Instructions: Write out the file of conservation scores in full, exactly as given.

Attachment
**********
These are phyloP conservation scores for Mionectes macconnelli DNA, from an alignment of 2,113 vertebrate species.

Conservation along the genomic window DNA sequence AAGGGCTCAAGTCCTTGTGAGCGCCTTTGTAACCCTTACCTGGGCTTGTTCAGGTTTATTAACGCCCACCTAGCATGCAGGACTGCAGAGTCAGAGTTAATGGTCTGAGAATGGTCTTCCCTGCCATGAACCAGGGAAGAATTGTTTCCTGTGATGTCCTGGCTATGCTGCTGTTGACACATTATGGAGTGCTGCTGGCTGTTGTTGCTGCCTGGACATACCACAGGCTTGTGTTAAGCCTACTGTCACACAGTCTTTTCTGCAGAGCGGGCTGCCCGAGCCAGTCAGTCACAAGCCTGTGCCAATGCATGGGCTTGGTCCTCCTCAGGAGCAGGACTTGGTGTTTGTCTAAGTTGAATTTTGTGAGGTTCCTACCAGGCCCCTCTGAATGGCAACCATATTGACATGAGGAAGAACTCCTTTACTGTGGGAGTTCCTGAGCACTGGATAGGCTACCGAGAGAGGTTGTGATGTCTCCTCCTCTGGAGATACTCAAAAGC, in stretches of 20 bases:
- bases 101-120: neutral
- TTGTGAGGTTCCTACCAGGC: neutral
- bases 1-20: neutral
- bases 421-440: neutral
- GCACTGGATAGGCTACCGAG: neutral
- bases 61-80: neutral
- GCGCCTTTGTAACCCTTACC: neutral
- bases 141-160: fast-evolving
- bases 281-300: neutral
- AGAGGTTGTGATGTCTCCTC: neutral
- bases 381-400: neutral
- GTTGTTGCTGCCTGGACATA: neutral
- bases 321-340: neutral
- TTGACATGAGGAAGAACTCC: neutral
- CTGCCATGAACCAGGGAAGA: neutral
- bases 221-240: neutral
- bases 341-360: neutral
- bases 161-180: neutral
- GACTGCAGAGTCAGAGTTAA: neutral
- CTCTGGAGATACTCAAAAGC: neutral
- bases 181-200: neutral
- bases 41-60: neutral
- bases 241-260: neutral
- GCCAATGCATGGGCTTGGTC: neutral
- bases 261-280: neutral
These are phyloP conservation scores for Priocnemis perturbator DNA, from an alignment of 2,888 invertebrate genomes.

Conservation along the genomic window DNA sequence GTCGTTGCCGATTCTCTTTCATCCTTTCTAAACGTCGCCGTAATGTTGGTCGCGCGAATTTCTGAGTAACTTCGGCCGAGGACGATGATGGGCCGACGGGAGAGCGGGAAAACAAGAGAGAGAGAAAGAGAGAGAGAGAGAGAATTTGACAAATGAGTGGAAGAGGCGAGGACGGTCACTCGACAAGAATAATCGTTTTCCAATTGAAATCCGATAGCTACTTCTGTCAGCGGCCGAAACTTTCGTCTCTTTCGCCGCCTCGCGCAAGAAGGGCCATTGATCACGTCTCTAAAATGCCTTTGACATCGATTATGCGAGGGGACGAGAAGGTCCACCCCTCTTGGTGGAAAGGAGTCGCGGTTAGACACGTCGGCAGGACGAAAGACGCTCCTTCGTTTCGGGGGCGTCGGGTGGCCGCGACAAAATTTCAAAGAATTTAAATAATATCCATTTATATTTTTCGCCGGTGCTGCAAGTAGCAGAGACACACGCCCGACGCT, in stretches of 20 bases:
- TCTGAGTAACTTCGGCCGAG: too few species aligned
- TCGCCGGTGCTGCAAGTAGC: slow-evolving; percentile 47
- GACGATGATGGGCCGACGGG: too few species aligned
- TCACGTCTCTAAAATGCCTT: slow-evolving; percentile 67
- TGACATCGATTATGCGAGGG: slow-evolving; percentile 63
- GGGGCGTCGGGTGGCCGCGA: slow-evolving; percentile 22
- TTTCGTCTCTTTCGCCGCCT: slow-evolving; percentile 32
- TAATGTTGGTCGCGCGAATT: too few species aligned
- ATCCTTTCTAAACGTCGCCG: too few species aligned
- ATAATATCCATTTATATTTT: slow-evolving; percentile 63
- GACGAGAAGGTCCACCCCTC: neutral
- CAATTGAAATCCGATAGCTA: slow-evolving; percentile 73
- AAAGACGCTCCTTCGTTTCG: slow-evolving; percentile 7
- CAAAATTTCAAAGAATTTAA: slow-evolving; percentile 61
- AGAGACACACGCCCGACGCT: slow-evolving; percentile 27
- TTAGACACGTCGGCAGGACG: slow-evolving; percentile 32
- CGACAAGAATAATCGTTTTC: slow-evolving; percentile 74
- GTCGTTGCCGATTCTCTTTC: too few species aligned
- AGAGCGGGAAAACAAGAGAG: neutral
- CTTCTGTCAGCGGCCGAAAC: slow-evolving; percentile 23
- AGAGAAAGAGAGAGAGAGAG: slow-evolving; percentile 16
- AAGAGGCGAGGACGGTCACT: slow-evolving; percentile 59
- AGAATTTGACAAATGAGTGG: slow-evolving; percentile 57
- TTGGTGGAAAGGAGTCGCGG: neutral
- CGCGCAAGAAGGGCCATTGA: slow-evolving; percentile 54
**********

These are phyloP conservation scores for Mionectes macconnelli DNA, from an alignment of 2,113 vertebrate species.

Conservation along the genomic window DNA sequence AAGGGCTCAAGTCCTTGTGAGCGCCTTTGTAACCCTTACCTGGGCTTGTTCAGGTTTATTAACGCCCACCTAGCATGCAGGACTGCAGAGTCAGAGTTAATGGTCTGAGAATGGTCTTCCCTGCCATGAACCAGGGAAGAATTGTTTCCTGTGATGTCCTGGCTATGCTGCTGTTGACACATTATGGAGTGCTGCTGGCTGTTGTTGCTGCCTGGACATACCACAGGCTTGTGTTAAGCCTACTGTCACACAGTCTTTTCTGCAGAGCGGGCTGCCCGAGCCAGTCAGTCACAAGCCTGTGCCAATGCATGGGCTTGGTCCTCCTCAGGAGCAGGACTTGGTGTTTGTCTAAGTTGAATTTTGTGAGGTTCCTACCAGGCCCCTCTGAATGGCAACCATATTGACATGAGGAAGAACTCCTTTACTGTGGGAGTTCCTGAGCACTGGATAGGCTACCGAGAGAGGTTGTGATGTCTCCTCCTCTGGAGATACTCAAAAGC, in stretches of 20 bases:
- bases 101-120: neutral
- TTGTGAGGTTCCTACCAGGC: neutral
- bases 1-20: neutral
- bases 421-440: neutral
- GCACTGGATAGGCTACCGAG: neutral
- bases 61-80: neutral
- GCGCCTTTGTAACCCTTACC: neutral
- bases 141-160: fast-evolving
- bases 281-300: neutral
- AGAGGTTGTGATGTCTCCTC: neutral
- bases 381-400: neutral
- GTTGTTGCTGCCTGGACATA: neutral
- bases 321-340: neutral
- TTGACATGAGGAAGAACTCC: neutral
- CTGCCATGAACCAGGGAAGA: neutral
- bases 221-240: neutral
- bases 341-360: neutral
- bases 161-180: neutral
- GACTGCAGAGTCAGAGTTAA: neutral
- CTCTGGAGATACTCAAAAGC: neutral
- bases 181-200: neutral
- bases 41-60: neutral
- bases 241-260: neutral
- GCCAATGCATGGGCTTGGTC: neutral
- bases 261-280: neutral
These are phyloP conservation scores for Priocnemis perturbator DNA, from an alignment of 2,888 invertebrate genomes.

Conservation along the genomic window DNA sequence GTCGTTGCCGATTCTCTTTCATCCTTTCTAAACGTCGCCGTAATGTTGGTCGCGCGAATTTCTGAGTAACTTCGGCCGAGGACGATGATGGGCCGACGGGAGAGCGGGAAAACAAGAGAGAGAGAAAGAGAGAGAGAGAGAGAATTTGACAAATGAGTGGAAGAGGCGAGGACGGTCACTCGACAAGAATAATCGTTTTCCAATTGAAATCCGATAGCTACTTCTGTCAGCGGCCGAAACTTTCGTCTCTTTCGCCGCCTCGCGCAAGAAGGGCCATTGATCACGTCTCTAAAATGCCTTTGACATCGATTATGCGAGGGGACGAGAAGGTCCACCCCTCTTGGTGGAAAGGAGTCGCGGTTAGACACGTCGGCAGGACGAAAGACGCTCCTTCGTTTCGGGGGCGTCGGGTGGCCGCGACAAAATTTCAAAGAATTTAAATAATATCCATTTATATTTTTCGCCGGTGCTGCAAGTAGCAGAGACACACGCCCGACGCT, in stretches of 20 bases:
- TCTGAGTAACTTCGGCCGAG: too few species aligned
- TCGCCGGTGCTGCAAGTAGC: slow-evolving; percentile 47
- GACGATGATGGGCCGACGGG: too few species aligned
- TCACGTCTCTAAAATGCCTT: slow-evolving; percentile 67
- TGACATCGATTATGCGAGGG: slow-evolving; percentile 63
- GGGGCGTCGGGTGGCCGCGA: slow-evolving; percentile 22
- TTTCGTCTCTTTCGCCGCCT: slow-evolving; percentile 32
- TAATGTTGGTCGCGCGAATT: too few species aligned
- ATCCTTTCTAAACGTCGCCG: too few species aligned
- ATAATATCCATTTATATTTT: slow-evolving; percentile 63
- GACGAGAAGGTCCACCCCTC: neutral
- CAATTGAAATCCGATAGCTA: slow-evolving; percentile 73
- AAAGACGCTCCTTCGTTTCG: slow-evolving; percentile 7
- CAAAATTTCAAAGAATTTAA: slow-evolving; percentile 61
- AGAGACACACGCCCGACGCT: slow-evolving; percentile 27
- TTAGACACGTCGGCAGGACG: slow-evolving; percentile 32
- CGACAAGAATAATCGTTTTC: slow-evolving; percentile 74
- GTCGTTGCCGATTCTCTTTC: too few species aligned
- AGAGCGGGAAAACAAGAGAG: neutral
- CTTCTGTCAGCGGCCGAAAC: slow-evolving; percentile 23
- AGAGAAAGAGAGAGAGAGAG: slow-evolving; percentile 16
- AAGAGGCGAGGACGGTCACT: slow-evolving; percentile 59
- AGAATTTGACAAATGAGTGG: slow-evolving; percentile 57
- TTGGTGGAAAGGAGTCGCGG: neutral
- CGCGCAAGAAGGGCCATTGA: slow-evolving; percentile 54